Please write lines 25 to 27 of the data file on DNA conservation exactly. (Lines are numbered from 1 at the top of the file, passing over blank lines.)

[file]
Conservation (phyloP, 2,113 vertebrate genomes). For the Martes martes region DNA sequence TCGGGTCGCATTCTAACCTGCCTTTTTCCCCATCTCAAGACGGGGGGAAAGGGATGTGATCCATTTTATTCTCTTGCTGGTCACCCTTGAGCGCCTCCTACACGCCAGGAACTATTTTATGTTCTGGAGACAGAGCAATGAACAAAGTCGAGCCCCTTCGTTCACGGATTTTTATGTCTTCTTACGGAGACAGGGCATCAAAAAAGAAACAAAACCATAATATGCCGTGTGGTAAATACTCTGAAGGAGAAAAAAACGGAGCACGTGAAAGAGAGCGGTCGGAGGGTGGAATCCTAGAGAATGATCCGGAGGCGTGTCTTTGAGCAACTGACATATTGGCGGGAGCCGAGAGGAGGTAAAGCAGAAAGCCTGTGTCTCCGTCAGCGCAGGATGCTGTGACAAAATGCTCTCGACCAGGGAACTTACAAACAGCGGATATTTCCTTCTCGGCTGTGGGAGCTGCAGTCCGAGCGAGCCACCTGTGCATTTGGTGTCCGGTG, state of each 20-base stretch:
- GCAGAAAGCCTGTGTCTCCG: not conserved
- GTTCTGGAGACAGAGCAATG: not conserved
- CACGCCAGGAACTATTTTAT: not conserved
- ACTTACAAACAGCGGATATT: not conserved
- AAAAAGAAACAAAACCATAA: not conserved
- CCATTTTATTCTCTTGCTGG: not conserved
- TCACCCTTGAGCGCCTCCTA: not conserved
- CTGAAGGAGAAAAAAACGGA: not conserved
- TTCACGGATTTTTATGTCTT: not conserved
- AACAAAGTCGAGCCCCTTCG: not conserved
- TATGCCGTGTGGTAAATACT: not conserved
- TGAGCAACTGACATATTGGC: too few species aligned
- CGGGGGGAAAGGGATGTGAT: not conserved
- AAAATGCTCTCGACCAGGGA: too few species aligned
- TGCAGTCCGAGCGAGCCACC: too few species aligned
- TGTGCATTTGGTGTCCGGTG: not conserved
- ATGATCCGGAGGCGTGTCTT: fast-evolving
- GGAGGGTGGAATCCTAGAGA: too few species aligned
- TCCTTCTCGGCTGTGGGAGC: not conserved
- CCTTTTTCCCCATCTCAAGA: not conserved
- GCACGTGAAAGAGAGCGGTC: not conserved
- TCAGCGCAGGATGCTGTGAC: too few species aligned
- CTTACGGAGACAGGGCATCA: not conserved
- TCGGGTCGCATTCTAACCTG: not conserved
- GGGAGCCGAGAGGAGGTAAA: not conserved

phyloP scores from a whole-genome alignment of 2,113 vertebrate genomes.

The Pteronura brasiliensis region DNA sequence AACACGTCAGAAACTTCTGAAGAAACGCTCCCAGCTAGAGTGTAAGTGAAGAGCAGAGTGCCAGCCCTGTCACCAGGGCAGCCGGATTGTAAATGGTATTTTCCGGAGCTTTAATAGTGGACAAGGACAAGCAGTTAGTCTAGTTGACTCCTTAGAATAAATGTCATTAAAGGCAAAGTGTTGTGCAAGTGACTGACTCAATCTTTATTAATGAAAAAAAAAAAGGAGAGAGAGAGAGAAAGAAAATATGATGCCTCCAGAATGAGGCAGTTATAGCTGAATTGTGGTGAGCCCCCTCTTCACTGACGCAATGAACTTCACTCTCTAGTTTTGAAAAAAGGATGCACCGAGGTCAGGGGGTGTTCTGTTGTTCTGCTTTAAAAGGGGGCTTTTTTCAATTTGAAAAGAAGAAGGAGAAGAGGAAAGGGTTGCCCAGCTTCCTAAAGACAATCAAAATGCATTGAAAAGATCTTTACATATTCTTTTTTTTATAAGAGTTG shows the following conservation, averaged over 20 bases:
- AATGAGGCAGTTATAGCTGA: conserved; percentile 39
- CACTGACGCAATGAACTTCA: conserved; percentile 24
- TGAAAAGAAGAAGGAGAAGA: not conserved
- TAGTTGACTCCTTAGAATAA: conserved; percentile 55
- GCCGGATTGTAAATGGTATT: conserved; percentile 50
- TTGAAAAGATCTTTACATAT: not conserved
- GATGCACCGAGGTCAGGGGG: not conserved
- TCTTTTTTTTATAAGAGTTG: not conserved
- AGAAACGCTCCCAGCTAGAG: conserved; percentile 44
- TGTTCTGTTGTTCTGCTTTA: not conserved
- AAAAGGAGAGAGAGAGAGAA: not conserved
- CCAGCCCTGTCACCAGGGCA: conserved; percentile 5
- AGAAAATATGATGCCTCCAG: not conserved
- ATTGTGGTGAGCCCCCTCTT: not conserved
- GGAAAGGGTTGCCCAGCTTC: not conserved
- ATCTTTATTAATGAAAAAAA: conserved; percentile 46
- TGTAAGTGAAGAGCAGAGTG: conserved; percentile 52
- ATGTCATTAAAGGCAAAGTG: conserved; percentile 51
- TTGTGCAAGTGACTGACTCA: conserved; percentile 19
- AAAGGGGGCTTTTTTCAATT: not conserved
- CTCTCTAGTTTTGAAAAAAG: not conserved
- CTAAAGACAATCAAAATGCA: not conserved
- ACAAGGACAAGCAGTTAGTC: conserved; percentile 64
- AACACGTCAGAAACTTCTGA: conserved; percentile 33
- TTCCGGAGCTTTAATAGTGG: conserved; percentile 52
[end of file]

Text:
- TCGGGTCGCATTCTAACCTG: not conserved
- GGGAGCCGAGAGGAGGTAAA: not conserved

phyloP scores from a whole-genome alignment of 2,113 vertebrate genomes.